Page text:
You can also download and run Microsoft's PC Health Check app (this link will automatically download the software) to see where you stand. Those who can't upgrade can stay on Windows 10, which will continue to be supported through October 2025.

Updated June 25, 9:30 a.m. ET, with confirmation from Microsoft that all Windows 11 PC's will require TPM, as well as lists of supported processors.

Andrew E. Freedman

Andrew E. Freedman is a senior editor at Tom's Hardware focusing on laptops, desktops and gaming. He also keeps up with the latest news. A lover of all things gaming and tech, his previous work has shown up in Tom's Guide, Laptop Mag, Kotaku, PCMag and Complex. among others. Follow him on Twitter: @FreedmanAE

  • punkncat
    Pardon but "will release this holiday", is this code for Christmastime? Six months from now?
    Reply
  • JarredWaltonGPU
    punkncat said:
    Pardon but "will release this holiday", is this code for Christmastime? Six months from now?
    I foresee Windows 11 arriving on ... hmmm, yes ... it's a bit hazy... Ah, there we go! November 11. Too bad it's a decade late for the 11/11/11 release date.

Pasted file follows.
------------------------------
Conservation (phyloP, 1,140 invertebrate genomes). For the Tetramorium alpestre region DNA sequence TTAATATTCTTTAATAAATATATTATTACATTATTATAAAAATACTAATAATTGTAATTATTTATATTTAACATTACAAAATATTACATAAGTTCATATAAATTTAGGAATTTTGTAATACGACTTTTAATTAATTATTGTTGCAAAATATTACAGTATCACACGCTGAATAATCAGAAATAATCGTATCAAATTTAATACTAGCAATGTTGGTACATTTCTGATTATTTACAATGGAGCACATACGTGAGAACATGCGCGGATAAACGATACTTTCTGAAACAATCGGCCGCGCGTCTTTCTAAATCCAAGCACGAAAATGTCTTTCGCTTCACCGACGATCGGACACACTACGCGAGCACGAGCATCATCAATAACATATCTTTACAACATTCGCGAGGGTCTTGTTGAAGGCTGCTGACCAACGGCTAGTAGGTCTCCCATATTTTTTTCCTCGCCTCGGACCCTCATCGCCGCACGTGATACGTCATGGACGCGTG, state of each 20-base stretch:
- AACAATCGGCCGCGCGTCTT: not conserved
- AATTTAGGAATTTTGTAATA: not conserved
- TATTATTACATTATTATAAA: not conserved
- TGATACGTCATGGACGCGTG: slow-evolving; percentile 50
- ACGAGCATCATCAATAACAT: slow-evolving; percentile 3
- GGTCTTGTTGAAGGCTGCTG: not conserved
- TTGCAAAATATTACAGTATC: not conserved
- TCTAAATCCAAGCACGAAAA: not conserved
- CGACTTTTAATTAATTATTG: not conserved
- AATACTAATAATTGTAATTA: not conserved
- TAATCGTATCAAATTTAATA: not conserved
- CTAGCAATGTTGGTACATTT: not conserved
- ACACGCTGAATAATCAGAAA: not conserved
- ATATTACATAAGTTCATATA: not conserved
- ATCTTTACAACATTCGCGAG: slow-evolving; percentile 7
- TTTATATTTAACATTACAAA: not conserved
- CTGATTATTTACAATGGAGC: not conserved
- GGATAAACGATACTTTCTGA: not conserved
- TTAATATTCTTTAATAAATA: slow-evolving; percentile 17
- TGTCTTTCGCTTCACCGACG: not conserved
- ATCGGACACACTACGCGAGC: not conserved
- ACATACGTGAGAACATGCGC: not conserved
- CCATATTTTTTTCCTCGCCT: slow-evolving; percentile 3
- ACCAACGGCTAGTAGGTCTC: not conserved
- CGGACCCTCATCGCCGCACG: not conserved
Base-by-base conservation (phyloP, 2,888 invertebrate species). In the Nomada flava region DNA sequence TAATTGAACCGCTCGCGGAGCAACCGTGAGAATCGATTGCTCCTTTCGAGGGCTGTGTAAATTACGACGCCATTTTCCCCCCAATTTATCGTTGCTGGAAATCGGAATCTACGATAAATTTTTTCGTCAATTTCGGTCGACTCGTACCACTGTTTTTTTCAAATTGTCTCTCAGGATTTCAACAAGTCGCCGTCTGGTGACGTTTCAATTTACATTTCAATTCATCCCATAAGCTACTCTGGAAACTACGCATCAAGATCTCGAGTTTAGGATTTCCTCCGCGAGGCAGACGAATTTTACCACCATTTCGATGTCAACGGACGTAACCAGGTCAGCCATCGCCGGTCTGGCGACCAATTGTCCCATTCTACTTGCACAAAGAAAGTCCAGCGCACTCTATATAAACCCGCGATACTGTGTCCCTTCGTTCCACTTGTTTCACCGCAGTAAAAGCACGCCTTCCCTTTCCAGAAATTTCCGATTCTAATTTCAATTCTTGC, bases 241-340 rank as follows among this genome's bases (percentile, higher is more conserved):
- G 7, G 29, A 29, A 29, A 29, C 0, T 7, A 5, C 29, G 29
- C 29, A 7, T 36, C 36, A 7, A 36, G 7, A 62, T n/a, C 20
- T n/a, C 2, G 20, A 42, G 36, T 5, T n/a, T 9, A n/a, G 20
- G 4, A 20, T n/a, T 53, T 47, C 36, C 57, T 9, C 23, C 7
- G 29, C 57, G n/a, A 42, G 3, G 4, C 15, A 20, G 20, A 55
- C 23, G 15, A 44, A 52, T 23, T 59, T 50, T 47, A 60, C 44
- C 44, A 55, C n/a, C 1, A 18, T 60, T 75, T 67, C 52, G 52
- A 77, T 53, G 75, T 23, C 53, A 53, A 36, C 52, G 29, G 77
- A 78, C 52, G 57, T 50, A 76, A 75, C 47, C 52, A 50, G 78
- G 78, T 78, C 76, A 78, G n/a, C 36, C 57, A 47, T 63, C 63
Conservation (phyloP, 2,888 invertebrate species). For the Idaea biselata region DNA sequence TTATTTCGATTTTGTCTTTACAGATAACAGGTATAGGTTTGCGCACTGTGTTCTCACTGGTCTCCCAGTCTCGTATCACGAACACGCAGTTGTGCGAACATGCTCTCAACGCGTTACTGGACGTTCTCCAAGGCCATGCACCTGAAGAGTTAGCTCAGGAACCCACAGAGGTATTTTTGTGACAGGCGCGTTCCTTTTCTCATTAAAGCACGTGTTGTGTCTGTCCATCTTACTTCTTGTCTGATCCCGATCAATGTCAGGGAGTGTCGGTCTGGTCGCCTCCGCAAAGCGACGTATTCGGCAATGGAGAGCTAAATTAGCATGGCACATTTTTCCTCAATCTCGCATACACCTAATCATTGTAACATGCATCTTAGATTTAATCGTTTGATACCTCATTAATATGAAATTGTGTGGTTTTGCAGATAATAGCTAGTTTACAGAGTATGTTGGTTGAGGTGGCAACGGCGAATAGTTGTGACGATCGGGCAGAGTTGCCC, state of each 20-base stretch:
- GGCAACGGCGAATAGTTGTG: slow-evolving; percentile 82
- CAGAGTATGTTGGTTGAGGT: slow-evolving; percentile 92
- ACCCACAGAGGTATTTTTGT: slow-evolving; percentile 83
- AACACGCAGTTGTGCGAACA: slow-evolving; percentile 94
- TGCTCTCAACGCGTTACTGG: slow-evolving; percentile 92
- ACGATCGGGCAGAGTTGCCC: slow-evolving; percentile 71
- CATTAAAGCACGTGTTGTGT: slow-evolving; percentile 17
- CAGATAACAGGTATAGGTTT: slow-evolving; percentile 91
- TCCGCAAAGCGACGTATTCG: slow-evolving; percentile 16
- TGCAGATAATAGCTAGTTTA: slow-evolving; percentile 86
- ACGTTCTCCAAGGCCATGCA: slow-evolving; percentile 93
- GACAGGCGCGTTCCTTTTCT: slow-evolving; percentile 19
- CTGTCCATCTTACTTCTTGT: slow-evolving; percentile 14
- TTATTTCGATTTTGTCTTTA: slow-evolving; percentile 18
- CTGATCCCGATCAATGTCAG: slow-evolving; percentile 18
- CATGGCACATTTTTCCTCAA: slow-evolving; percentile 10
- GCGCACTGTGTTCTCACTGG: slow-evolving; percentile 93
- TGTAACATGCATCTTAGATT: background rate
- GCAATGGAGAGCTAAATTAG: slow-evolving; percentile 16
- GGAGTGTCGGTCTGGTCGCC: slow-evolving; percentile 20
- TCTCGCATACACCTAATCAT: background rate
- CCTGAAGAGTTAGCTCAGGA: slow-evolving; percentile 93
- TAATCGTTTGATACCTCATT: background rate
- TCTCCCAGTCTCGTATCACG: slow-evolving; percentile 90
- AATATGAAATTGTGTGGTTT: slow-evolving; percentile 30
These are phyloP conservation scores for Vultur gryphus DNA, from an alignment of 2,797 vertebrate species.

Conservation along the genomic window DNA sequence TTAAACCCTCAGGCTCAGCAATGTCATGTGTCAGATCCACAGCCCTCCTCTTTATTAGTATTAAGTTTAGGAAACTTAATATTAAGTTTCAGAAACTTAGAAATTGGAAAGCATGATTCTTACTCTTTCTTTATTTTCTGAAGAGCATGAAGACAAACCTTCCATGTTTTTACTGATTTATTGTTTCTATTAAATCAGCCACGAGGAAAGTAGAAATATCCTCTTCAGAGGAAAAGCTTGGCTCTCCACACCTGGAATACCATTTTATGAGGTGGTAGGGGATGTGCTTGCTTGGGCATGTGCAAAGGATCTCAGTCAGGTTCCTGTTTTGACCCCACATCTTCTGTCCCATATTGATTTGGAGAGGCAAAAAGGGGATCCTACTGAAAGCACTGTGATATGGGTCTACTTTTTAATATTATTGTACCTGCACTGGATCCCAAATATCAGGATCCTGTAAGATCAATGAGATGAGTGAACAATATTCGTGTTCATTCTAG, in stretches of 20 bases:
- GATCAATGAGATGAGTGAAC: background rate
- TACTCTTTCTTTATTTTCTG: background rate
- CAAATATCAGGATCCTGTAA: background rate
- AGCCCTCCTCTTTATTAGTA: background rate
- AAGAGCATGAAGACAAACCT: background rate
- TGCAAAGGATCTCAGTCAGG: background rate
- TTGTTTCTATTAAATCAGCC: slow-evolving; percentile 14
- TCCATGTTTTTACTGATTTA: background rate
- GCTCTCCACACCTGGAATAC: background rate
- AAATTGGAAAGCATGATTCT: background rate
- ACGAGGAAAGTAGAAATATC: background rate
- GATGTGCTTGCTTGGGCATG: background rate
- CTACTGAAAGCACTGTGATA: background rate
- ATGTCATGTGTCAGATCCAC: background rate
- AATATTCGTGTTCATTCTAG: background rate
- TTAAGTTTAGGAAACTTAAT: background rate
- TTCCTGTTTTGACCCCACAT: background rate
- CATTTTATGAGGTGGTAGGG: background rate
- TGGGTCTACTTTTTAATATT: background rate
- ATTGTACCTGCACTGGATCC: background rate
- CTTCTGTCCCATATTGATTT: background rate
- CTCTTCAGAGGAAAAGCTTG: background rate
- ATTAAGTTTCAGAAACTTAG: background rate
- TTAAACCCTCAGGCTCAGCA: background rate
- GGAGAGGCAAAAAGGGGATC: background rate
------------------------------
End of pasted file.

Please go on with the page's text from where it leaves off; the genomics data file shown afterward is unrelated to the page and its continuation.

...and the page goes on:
Reply
  • salgado18
    Windows 11 Home edition requires internet connectivity and a Microsoft account to complete device setup on first use. Switching a device out of Windows 11 Home in S mode also requires internet connectivity. For all Windows 11 editions, internet access is required to perform updates and to download and take advantage of some features. A Microsoft account is required for some features.
    I guess this means we can still create offline accounts, but only the activation during installation needs internet?
    Reply
  • punkncat
    JarredWaltonGPU said:
    I foresee Windows 11 arriving on ... hmmm, yes ... it's a bit hazy... Ah, there we go! November 11. Too bad it's a decade late for the 11/11/11 release date.

    In fairness, I didn't see that in the article and as I was listening to the live stream I honestly think my conscious mind fogged over a bit, so I didn't hear anyone say a date. Is this "like" a funny reply, or srs bzns?

    We are a week out from July 4th which round these here parts is the FREEDOM holiday, so....
    Reply
  • kal326
    People trying to use insider builds are already noting they are being blocked from installing without TPM 2.0 and secure boot. Might be something hammered out or relaxed down the line, but there is already complaining on Twitter about it. Or so another outlet reported.